Very nice, though you’d never see one of these things in typical fairs here in the US as anything like espousing evolution or past life draws the ire of certain groups.

  19. #19 Graham King
    November 21, 2009

    That!

    Totally!!

    ROCKS!!!

    I second the Holtzian motion.

    I want to see the Glyptodon! I want to see the Glyptodon!

    Field trip idea.. oh joy! also would like one to http://www.lesmachines-nantes.fr/english/

    Very nice, though you’d never see one of these things in typical fairs here in the US as anything like espousing evolution or past life draws the ire of certain groups.

    Jaime, d’you mean there are groups who object even to the portrayal of such extinct creatures? Why? Do they deny these animals even existed?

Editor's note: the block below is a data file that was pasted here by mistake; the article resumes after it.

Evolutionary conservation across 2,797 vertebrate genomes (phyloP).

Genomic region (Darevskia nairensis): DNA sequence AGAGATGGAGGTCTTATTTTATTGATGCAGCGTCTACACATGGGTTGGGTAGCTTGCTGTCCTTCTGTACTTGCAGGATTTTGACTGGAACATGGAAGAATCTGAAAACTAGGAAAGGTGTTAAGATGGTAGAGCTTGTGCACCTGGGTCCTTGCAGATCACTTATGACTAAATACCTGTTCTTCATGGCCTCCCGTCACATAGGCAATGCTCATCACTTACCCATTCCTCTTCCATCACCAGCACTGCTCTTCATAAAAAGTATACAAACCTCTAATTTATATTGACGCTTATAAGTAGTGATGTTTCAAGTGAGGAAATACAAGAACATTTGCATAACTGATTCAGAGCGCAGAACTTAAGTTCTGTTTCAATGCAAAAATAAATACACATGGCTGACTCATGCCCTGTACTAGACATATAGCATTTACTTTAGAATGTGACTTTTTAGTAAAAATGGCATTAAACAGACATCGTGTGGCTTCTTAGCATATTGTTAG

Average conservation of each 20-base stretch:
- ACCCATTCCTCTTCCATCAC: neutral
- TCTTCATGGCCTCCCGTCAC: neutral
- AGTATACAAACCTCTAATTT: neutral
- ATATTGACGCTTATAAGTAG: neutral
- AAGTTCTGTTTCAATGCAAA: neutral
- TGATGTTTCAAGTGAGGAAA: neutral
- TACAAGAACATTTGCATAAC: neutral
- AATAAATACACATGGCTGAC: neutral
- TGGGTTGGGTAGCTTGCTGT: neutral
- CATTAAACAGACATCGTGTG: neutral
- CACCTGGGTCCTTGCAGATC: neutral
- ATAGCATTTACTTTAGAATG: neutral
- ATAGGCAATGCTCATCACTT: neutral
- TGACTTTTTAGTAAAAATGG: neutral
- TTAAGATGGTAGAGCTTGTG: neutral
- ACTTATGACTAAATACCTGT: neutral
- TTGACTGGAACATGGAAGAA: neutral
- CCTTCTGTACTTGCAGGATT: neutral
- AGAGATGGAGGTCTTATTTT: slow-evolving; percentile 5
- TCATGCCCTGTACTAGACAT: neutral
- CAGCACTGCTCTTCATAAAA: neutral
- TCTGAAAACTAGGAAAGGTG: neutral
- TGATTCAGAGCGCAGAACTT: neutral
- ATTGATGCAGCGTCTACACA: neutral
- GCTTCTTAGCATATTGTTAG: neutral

I thank God for every creature that has ever existed.. and lots of imagined ones too! Wonderful life!!

  20. #20 Graham King
    November 21, 2009

    LOL I just Googled meiolaniid, searching for Images. Among those displayed, spot the odd one out.. a picture of a Doedicurus (glyptodont)!

  21. #21 Barn Owl
    November 22, 2009

    I love the elephant bird; my favorite on a traditional carousel was always the ostrich. I also grew up in the southern US (Texas, to be precise – where no one I knew thought that “grey” and “gray” were anything other than alternate spellings of the same word, btw), and merry-go-round was typically used to refer to the child-powered playground version. Carousel was more often used to refer to the motorized, amusement park version with animal-shaped seats.

  22. #22 John Scanlon FCD
    November 22, 2009